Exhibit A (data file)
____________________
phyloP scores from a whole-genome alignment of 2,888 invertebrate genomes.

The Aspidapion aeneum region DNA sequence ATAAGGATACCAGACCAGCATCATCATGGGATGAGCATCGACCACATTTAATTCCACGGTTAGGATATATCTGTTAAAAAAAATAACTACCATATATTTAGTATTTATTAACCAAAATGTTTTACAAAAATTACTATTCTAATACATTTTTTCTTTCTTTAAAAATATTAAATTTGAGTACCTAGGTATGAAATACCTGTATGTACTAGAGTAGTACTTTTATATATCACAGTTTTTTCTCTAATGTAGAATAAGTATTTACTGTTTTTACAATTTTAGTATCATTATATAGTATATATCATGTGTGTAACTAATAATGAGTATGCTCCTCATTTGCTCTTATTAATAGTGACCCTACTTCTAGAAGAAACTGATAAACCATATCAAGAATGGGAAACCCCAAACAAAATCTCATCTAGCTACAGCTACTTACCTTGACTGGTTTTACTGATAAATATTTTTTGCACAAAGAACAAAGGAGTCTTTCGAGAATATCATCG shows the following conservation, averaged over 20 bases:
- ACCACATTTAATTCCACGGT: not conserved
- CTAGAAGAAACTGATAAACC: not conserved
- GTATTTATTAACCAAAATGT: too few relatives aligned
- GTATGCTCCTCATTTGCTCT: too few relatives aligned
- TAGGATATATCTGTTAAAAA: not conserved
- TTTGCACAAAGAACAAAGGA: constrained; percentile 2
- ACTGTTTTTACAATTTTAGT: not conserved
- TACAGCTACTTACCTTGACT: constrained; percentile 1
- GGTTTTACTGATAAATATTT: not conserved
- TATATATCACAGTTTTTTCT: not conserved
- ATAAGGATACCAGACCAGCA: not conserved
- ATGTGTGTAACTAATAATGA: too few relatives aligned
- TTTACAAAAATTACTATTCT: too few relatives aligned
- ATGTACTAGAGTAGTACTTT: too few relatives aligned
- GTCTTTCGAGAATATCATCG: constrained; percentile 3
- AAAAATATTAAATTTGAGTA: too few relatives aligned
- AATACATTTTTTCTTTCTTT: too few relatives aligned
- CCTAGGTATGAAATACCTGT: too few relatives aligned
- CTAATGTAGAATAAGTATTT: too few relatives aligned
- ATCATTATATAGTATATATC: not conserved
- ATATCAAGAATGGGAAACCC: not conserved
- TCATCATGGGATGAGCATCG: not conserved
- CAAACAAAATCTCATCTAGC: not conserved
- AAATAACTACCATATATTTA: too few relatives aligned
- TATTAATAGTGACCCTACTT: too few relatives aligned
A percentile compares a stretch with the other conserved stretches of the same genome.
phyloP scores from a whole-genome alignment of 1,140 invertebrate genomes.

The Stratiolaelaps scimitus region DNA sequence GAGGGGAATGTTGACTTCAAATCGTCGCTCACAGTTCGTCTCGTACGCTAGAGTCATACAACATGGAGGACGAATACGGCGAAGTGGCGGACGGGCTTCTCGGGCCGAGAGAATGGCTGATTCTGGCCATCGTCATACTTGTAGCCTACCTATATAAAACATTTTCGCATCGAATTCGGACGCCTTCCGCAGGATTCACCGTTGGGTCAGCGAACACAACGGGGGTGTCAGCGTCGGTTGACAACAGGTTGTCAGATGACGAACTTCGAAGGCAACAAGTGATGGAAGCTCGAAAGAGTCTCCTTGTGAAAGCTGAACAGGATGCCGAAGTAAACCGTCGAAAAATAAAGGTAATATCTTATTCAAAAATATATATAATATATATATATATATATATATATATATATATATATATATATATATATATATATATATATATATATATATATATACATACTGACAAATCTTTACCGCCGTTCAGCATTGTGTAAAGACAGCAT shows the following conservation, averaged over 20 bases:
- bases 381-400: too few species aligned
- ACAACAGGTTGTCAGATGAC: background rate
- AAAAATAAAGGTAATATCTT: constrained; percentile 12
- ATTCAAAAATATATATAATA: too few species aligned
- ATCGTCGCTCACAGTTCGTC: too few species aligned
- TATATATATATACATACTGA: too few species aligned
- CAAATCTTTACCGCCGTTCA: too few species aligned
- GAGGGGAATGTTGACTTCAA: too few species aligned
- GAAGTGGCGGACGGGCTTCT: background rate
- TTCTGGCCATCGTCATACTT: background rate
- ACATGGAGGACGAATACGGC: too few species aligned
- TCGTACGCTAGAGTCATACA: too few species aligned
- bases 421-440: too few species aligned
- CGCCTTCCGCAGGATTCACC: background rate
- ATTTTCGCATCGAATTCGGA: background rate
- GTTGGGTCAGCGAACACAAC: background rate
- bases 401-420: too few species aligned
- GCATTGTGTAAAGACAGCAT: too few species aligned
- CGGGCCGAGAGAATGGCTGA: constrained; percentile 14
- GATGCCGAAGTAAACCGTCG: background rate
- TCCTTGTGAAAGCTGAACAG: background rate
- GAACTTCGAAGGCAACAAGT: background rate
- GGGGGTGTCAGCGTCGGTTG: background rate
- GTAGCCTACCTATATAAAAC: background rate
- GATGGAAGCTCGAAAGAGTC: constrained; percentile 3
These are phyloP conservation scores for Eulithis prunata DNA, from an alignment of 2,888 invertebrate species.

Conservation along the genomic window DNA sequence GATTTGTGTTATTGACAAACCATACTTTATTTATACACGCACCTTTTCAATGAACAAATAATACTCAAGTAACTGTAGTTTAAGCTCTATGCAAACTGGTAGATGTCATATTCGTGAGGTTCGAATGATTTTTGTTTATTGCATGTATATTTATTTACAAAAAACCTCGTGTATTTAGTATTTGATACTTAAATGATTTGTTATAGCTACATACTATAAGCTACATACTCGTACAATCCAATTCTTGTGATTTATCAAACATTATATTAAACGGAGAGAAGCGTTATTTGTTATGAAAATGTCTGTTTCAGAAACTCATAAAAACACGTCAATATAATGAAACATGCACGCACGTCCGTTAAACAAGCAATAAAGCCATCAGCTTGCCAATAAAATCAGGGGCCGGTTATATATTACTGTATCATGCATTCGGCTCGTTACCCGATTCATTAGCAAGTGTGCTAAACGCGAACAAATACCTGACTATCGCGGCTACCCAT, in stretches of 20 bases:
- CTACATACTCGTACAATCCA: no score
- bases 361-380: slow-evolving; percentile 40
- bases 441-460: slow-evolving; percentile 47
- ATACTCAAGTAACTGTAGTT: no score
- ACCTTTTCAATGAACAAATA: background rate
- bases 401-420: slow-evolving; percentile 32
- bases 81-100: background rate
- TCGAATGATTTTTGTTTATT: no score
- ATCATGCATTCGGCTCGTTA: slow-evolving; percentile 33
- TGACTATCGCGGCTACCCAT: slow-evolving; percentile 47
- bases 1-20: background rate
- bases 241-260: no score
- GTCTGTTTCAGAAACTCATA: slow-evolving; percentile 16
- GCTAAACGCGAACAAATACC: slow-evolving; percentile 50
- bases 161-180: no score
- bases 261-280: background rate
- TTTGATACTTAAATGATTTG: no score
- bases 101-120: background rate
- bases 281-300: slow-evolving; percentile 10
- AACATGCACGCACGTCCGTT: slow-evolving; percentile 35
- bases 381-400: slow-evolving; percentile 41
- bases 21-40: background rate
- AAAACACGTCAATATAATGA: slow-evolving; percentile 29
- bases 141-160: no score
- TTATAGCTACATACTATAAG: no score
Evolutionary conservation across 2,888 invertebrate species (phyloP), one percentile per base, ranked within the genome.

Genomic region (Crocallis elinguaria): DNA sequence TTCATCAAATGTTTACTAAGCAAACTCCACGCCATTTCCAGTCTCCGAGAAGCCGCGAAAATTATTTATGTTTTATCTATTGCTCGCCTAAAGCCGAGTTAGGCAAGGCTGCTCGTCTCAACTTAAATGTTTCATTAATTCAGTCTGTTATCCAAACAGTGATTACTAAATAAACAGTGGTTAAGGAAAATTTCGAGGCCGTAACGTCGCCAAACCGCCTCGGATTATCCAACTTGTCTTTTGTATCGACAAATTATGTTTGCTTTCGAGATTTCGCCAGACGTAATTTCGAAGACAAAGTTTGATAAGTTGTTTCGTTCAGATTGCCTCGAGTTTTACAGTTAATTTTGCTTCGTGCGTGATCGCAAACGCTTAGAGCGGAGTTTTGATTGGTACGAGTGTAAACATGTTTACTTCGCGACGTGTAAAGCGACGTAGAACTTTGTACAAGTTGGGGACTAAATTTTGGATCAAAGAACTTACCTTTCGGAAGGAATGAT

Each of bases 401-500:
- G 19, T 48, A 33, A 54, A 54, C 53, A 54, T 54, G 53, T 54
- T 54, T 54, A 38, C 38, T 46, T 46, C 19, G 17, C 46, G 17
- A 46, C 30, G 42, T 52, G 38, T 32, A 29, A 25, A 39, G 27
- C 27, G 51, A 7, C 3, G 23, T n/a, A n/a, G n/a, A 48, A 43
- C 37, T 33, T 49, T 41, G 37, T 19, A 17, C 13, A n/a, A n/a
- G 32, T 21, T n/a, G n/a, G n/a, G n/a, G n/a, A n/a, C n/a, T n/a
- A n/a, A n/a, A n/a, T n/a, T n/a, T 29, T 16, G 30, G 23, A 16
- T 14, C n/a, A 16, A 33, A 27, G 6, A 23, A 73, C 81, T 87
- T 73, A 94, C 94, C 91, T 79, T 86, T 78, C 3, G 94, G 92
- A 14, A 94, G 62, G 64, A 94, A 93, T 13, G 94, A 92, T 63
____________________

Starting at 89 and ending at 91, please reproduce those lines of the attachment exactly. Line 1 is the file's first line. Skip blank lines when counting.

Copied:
- C 27, G 51, A 7, C 3, G 23, T n/a, A n/a, G n/a, A 48, A 43
- C 37, T 33, T 49, T 41, G 37, T 19, A 17, C 13, A n/a, A n/a
- G 32, T 21, T n/a, G n/a, G n/a, G n/a, G n/a, A n/a, C n/a, T n/a